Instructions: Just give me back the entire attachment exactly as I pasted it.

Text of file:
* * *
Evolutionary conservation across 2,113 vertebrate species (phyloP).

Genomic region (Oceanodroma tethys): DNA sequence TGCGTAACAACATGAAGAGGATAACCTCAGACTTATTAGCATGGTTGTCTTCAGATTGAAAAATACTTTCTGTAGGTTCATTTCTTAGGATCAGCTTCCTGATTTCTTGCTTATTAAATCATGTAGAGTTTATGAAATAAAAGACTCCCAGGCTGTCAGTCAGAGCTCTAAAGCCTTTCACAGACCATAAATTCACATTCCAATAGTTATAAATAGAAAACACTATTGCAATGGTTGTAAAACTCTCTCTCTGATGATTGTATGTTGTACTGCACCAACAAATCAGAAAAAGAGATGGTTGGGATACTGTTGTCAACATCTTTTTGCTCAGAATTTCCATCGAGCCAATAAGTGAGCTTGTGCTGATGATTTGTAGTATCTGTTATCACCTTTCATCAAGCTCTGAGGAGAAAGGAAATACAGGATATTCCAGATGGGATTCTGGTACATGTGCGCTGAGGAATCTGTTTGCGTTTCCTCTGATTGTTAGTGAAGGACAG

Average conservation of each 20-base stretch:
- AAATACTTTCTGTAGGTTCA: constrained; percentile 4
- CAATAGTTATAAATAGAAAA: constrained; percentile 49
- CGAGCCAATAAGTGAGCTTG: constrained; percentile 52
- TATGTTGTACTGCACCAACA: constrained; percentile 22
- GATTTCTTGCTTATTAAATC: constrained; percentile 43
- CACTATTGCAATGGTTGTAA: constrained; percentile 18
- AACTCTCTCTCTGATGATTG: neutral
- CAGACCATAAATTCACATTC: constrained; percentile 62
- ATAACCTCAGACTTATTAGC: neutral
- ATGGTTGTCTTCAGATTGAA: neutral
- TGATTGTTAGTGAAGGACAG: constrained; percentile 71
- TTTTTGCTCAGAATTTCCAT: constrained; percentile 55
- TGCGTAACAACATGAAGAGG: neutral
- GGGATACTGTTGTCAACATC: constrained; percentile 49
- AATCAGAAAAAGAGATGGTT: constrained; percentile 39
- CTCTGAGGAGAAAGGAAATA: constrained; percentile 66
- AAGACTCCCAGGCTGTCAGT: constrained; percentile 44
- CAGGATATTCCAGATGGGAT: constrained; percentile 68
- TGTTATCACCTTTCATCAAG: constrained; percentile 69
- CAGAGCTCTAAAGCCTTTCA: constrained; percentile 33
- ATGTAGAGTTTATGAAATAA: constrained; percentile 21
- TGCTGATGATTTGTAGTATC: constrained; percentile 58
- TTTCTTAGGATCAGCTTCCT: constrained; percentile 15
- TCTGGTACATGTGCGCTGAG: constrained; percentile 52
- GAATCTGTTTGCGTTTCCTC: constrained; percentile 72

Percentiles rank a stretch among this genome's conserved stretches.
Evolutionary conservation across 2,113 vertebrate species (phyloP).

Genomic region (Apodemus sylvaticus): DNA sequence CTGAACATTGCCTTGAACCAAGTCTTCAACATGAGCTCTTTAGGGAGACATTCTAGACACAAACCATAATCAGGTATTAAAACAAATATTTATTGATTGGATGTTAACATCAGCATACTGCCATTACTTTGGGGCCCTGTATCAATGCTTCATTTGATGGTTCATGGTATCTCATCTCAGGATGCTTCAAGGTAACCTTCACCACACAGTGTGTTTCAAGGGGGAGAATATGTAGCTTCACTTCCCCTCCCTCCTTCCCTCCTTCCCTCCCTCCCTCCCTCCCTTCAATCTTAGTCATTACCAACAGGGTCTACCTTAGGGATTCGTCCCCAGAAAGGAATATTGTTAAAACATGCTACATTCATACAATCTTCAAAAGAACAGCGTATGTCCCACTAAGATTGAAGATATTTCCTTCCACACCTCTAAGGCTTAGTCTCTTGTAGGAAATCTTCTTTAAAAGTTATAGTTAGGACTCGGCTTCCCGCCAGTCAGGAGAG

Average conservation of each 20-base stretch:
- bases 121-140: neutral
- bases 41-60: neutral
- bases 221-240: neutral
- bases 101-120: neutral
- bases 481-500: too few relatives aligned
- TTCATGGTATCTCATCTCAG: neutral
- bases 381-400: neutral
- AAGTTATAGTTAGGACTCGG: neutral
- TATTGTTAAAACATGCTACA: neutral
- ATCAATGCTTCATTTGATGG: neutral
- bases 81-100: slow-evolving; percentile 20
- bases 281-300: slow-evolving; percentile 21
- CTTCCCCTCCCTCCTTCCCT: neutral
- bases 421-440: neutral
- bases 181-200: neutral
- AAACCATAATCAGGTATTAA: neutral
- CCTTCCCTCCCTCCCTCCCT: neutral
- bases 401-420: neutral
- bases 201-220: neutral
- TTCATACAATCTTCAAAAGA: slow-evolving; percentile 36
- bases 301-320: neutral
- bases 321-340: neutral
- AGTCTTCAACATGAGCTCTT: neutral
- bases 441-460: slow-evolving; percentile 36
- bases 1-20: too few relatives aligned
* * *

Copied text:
Evolutionary conservation across 2,113 vertebrate species (phyloP).

Genomic region (Oceanodroma tethys): DNA sequence TGCGTAACAACATGAAGAGGATAACCTCAGACTTATTAGCATGGTTGTCTTCAGATTGAAAAATACTTTCTGTAGGTTCATTTCTTAGGATCAGCTTCCTGATTTCTTGCTTATTAAATCATGTAGAGTTTATGAAATAAAAGACTCCCAGGCTGTCAGTCAGAGCTCTAAAGCCTTTCACAGACCATAAATTCACATTCCAATAGTTATAAATAGAAAACACTATTGCAATGGTTGTAAAACTCTCTCTCTGATGATTGTATGTTGTACTGCACCAACAAATCAGAAAAAGAGATGGTTGGGATACTGTTGTCAACATCTTTTTGCTCAGAATTTCCATCGAGCCAATAAGTGAGCTTGTGCTGATGATTTGTAGTATCTGTTATCACCTTTCATCAAGCTCTGAGGAGAAAGGAAATACAGGATATTCCAGATGGGATTCTGGTACATGTGCGCTGAGGAATCTGTTTGCGTTTCCTCTGATTGTTAGTGAAGGACAG

Average conservation of each 20-base stretch:
- AAATACTTTCTGTAGGTTCA: constrained; percentile 4
- CAATAGTTATAAATAGAAAA: constrained; percentile 49
- CGAGCCAATAAGTGAGCTTG: constrained; percentile 52
- TATGTTGTACTGCACCAACA: constrained; percentile 22
- GATTTCTTGCTTATTAAATC: constrained; percentile 43
- CACTATTGCAATGGTTGTAA: constrained; percentile 18
- AACTCTCTCTCTGATGATTG: neutral
- CAGACCATAAATTCACATTC: constrained; percentile 62
- ATAACCTCAGACTTATTAGC: neutral
- ATGGTTGTCTTCAGATTGAA: neutral
- TGATTGTTAGTGAAGGACAG: constrained; percentile 71
- TTTTTGCTCAGAATTTCCAT: constrained; percentile 55
- TGCGTAACAACATGAAGAGG: neutral
- GGGATACTGTTGTCAACATC: constrained; percentile 49
- AATCAGAAAAAGAGATGGTT: constrained; percentile 39
- CTCTGAGGAGAAAGGAAATA: constrained; percentile 66
- AAGACTCCCAGGCTGTCAGT: constrained; percentile 44
- CAGGATATTCCAGATGGGAT: constrained; percentile 68
- TGTTATCACCTTTCATCAAG: constrained; percentile 69
- CAGAGCTCTAAAGCCTTTCA: constrained; percentile 33
- ATGTAGAGTTTATGAAATAA: constrained; percentile 21
- TGCTGATGATTTGTAGTATC: constrained; percentile 58
- TTTCTTAGGATCAGCTTCCT: constrained; percentile 15
- TCTGGTACATGTGCGCTGAG: constrained; percentile 52
- GAATCTGTTTGCGTTTCCTC: constrained; percentile 72

Percentiles rank a stretch among this genome's conserved stretches.
Evolutionary conservation across 2,113 vertebrate species (phyloP).

Genomic region (Apodemus sylvaticus): DNA sequence CTGAACATTGCCTTGAACCAAGTCTTCAACATGAGCTCTTTAGGGAGACATTCTAGACACAAACCATAATCAGGTATTAAAACAAATATTTATTGATTGGATGTTAACATCAGCATACTGCCATTACTTTGGGGCCCTGTATCAATGCTTCATTTGATGGTTCATGGTATCTCATCTCAGGATGCTTCAAGGTAACCTTCACCACACAGTGTGTTTCAAGGGGGAGAATATGTAGCTTCACTTCCCCTCCCTCCTTCCCTCCTTCCCTCCCTCCCTCCCTCCCTTCAATCTTAGTCATTACCAACAGGGTCTACCTTAGGGATTCGTCCCCAGAAAGGAATATTGTTAAAACATGCTACATTCATACAATCTTCAAAAGAACAGCGTATGTCCCACTAAGATTGAAGATATTTCCTTCCACACCTCTAAGGCTTAGTCTCTTGTAGGAAATCTTCTTTAAAAGTTATAGTTAGGACTCGGCTTCCCGCCAGTCAGGAGAG

Average conservation of each 20-base stretch:
- bases 121-140: neutral
- bases 41-60: neutral
- bases 221-240: neutral
- bases 101-120: neutral
- bases 481-500: too few relatives aligned
- TTCATGGTATCTCATCTCAG: neutral
- bases 381-400: neutral
- AAGTTATAGTTAGGACTCGG: neutral
- TATTGTTAAAACATGCTACA: neutral
- ATCAATGCTTCATTTGATGG: neutral
- bases 81-100: slow-evolving; percentile 20
- bases 281-300: slow-evolving; percentile 21
- CTTCCCCTCCCTCCTTCCCT: neutral
- bases 421-440: neutral
- bases 181-200: neutral
- AAACCATAATCAGGTATTAA: neutral
- CCTTCCCTCCCTCCCTCCCT: neutral
- bases 401-420: neutral
- bases 201-220: neutral
- TTCATACAATCTTCAAAAGA: slow-evolving; percentile 36
- bases 301-320: neutral
- bases 321-340: neutral
- AGTCTTCAACATGAGCTCTT: neutral
- bases 441-460: slow-evolving; percentile 36
- bases 1-20: too few relatives aligned